Understanding Section 179 Deductions
Farm financials can be confusing, especially when it comes to year-end deductions. As with any large purchase, consulting with an accountant or tax advisor to ensure claims are filed according to tax codes is recommended. Additionally, the IRS hosts Section179.org, providing the most current and correct information on all things 179. But when you’re just getting the ball rolling, sometimes it’s easier to start with your local dealer. We’ve compiled a few common questions to help you understand Section 179 options that may be available to you.
How does Section 179 deduction work?
Section 179 is one of the few government incentives available to small- and mid-sized business, offering much needed tax relief for these operations. The program is designed to take some of the bite out of large business-related purchases by allowing companies to deduct the full purchase price of qualifying equipment from their gross income. This can result in significant savings and is meant to encourage businesses to invest in the equipment they need, when they need it, rather than waiting for more favorable cashflow. It applies to equipment purchased, financed or leased from January 1 to December 31 of a given year.
What qualifies for a 179 deduction?
A lot of business-related equipment can qualify for Section 179, including vehicles, heavy equipment, office furniture, software and much more. But there are a few limitations.
- Equipment must be purchased/financed and put into service by 11:59, December 31, 2023.
- It must be used for businesses’ purposes more than 50% of the time.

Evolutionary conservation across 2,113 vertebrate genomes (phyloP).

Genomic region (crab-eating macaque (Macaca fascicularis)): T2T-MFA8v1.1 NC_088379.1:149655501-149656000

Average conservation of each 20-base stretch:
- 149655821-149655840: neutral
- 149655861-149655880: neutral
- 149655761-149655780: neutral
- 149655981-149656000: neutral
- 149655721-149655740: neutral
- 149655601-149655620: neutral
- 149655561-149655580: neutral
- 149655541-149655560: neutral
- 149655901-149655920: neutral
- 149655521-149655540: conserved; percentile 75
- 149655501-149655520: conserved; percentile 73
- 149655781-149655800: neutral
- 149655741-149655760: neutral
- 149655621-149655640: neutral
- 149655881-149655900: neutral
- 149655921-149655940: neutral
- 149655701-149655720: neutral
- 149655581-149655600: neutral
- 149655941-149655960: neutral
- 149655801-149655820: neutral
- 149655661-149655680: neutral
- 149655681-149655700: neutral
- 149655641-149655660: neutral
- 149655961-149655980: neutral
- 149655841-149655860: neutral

- Purchases from a spouse, parent or offspring don’t qualify.
- Section 179 cannot be applied to gifts or inherited assets.
What is the maximum section 179 deduction?
The amounts change each year based on the IRS guidelines. For the most up-to-date information, visit Section179.org or consult your tax professional.
Do tractors qualify for section 179?
Yes. As long as the tractor meets the above criteria, it can be considered for Section 179.
Does my operation qualify as a business?
For smaller producers, being recognized as a business in the eyes of the IRS is important. To qualify as farm business, two thirds of gross income must come from farming. Any less, and the operation is considered a hobby, not a business, and therefore ineligible for Section 179 deductions.
Does Section 179 apply for equipment delivered in 2024?
No. Equipment must be put in service before 11:59, December 31, to qualify for Section 179 on this year’s taxes. According to Section179.org, there are no plans to waive this requirement.
Thankfully, your local Massey Ferguson dealer has you covered. Call or stop by today to check out available equipment. From mowers to high-horsepower tractors, our dealers carry a range of equipment for any size operation.
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While there’s no avoiding taxes, small- to mid-sized operations can take advantage of Section 179 deductions to free up finances at the end of the year. Find out what Massey Ferguson models are available at the implement lot near you to close out your year in a new tractor – call your local dealer today!
AGCO Corp. and its affiliates do not provide tax, legal or accounting advice. This material has been prepared for informational purposes only, and is not intended to provide, and should not be relied on for, tax, legal or accounting advice. You should consult your own tax, legal and accounting advisors before engaging in any transaction.